A new book called “Violence and Trolling on Social Media” attempts to help define wrongs in social media. Unfortunately, at first read, it seems to be wrong in a number of areas.
Take for example page nine:
In ‘How One Stupid Tweet Blew Up Justine Sacco’s Life’ (New York Times Magazine,12 February 2015) Welsh journalist Jon Ronson investigated the effect on victims of public shaming through social media platforms and compared it to the history of public shaming as a form of punishment. Such punishments (the stocks, the pillory, the whipping pole) have gone out of practice, in part because they were considered too humiliating and socially annihilating for the person undergoing the punishment.
This conclusion that punishments went out of practice “in part” for being too humiliating, seems to be in fact based on one sentence in Ronson’s article:
At the archives, I found no evidence that punitive shaming fell out of fashion as a result of new found anonymity. But I did find plenty of people from centuries past bemoaning the outsize cruelty of the practice, warning that well-meaning people, in a crowd, often take punishment too far.
Absence of evidence is not the evidence of absence. People bemoaning excessive punishment does not mean that punishment was ended because of the bemoaning.
More to the point, if I remember correctly from studying alongside a PhD candidate at LSE working on political history of social punishment (in particular the rise of guillotine), there was a problem with the unruly nature and impracticality of the format that led to its demise.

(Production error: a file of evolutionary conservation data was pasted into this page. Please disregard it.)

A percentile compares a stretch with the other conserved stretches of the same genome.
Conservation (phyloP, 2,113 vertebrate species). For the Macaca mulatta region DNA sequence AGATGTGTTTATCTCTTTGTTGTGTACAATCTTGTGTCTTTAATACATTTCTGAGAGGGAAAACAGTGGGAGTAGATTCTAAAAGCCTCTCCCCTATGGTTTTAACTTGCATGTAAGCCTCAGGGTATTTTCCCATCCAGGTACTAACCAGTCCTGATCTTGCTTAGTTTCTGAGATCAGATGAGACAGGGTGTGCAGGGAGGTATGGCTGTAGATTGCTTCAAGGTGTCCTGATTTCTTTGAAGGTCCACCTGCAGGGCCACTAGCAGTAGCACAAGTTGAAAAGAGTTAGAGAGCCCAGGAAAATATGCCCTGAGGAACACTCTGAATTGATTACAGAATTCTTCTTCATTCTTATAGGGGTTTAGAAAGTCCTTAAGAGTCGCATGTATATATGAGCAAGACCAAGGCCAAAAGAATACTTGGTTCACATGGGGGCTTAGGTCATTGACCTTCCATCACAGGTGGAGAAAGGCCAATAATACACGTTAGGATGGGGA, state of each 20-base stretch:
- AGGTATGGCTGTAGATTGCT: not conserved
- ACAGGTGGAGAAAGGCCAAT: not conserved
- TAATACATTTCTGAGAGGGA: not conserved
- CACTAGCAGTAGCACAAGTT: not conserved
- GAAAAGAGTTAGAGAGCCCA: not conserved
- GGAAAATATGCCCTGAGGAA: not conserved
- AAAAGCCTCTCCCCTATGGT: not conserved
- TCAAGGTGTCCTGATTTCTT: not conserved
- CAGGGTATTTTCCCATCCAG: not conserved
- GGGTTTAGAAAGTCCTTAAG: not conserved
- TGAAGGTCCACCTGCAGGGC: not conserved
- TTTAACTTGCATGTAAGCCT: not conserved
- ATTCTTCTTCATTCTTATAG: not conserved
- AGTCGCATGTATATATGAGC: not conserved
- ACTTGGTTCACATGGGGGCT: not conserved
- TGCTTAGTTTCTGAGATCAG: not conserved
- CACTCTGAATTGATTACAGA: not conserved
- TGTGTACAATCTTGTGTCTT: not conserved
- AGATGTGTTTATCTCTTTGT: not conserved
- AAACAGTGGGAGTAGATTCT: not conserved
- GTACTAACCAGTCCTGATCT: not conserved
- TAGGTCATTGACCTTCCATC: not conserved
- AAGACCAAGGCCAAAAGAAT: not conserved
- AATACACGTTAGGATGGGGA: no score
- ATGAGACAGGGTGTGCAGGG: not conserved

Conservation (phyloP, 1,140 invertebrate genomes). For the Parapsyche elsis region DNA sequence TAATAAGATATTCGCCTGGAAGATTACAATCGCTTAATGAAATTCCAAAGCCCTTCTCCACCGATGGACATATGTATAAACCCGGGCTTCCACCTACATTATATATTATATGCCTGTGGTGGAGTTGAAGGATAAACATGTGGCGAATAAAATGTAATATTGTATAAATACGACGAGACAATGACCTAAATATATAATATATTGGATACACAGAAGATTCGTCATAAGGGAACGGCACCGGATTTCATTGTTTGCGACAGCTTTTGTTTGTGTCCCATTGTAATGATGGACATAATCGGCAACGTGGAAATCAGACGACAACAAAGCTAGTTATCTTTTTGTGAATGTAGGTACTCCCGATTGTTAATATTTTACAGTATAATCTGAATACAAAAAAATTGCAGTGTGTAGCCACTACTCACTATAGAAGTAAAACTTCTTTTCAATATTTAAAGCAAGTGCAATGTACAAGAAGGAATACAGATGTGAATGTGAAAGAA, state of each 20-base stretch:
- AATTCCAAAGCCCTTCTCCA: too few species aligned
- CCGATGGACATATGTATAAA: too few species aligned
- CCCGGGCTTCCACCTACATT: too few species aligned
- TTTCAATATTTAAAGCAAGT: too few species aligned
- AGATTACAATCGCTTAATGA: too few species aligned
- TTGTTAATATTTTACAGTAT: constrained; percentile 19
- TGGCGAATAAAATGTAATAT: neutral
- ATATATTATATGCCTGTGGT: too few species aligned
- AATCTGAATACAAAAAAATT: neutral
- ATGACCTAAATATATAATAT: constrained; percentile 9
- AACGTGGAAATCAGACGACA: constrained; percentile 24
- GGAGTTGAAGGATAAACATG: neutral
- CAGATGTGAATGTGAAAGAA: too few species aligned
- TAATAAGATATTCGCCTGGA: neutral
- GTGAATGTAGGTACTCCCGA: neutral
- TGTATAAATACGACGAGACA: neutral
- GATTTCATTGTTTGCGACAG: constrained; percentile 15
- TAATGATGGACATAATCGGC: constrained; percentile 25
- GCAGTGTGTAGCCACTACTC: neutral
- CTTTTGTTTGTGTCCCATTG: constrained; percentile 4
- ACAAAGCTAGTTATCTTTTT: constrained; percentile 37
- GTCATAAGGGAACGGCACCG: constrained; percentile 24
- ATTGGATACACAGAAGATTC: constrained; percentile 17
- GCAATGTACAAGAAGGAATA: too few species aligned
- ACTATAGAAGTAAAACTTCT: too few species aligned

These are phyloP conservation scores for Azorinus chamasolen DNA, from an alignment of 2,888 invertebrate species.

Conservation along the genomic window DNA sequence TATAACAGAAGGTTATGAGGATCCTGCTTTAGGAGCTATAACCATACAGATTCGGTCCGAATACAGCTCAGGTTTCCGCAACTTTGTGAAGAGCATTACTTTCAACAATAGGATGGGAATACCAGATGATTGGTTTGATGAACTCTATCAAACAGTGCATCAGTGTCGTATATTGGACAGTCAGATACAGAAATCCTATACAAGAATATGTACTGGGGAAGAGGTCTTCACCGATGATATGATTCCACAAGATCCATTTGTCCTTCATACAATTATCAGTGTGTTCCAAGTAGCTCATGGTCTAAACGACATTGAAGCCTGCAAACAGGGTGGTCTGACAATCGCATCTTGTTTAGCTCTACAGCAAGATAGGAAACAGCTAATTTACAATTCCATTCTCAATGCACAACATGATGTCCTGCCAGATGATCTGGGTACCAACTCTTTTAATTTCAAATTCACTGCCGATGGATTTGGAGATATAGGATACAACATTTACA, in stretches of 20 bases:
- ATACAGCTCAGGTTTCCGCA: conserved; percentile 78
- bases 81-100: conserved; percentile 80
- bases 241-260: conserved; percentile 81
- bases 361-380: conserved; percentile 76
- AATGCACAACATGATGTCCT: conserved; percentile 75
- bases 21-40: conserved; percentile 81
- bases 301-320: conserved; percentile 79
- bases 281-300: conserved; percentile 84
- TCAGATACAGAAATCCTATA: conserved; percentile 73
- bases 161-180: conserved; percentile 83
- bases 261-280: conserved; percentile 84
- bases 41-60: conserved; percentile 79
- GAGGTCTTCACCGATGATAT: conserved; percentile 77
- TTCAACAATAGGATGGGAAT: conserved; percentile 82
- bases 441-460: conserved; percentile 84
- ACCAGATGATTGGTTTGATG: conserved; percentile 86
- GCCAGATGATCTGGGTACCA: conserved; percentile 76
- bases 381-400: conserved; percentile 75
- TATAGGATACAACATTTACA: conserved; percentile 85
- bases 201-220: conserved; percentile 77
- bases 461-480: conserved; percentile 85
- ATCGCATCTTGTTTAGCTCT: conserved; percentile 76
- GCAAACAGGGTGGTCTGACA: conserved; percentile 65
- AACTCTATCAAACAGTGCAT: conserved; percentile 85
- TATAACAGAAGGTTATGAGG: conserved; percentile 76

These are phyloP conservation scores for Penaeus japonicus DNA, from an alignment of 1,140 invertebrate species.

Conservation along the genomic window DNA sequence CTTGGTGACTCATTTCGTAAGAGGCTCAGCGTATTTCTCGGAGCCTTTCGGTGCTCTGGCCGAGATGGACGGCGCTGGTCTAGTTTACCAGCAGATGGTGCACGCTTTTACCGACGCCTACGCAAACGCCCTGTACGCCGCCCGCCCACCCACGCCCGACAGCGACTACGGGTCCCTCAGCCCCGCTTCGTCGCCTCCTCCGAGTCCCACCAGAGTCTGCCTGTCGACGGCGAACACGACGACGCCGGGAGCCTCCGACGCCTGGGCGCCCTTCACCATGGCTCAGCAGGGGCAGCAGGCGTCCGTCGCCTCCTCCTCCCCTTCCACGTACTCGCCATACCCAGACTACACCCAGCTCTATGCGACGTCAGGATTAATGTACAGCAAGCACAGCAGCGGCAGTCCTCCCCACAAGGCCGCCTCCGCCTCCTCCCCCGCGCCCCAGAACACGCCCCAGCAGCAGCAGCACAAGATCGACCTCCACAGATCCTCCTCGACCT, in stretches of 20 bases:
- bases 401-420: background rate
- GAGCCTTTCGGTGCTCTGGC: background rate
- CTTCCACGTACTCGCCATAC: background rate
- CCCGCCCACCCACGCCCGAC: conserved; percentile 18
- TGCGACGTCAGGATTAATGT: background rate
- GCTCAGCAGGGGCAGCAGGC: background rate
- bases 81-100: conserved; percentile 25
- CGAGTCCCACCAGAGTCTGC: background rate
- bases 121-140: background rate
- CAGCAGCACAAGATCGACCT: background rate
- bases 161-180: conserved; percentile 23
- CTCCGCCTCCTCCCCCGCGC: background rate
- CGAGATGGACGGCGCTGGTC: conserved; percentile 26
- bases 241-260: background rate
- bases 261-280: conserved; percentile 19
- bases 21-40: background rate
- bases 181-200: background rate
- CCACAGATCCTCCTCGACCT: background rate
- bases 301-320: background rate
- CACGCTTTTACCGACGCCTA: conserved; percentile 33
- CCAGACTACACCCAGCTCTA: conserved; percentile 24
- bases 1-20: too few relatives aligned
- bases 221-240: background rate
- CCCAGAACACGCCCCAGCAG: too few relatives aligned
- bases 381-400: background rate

It was operational concerns and a noticeable lack of effect (opposite of Ronson’s cruelty remark), and not empathy with the targets, that led to demise of the stocks, pillory and pole.
Here is an excerpt from UK Parliament’s official record in an 1815 debate on pillory abolition.
It spells out how social methods failed to maintain a desired end as sometimes crowds even “contravened the sentence of the Court by exalting the criminal”:
It could not be called a reforming punishment, because it rather tended to deaden the sense of shame than to have any other effect. Besides, it appeared to him as contrary to law, because the culprit was left to meet the fury of the populace. It was not attended with any good to the spectator, because it only gave rise to the assemblage of a tumultuous rabble, who either contravened the sentence of the Court by exalting the criminal, or violated the law by an outrageous attack upon him. It was therefore evidently a punishment of a very unequal nature.
Examples then were provided to emphasize the point that social shaming was so uncontrolled it backfired into random outcomes, from generating support for those put on display or opposite (causing their death by unruly mob):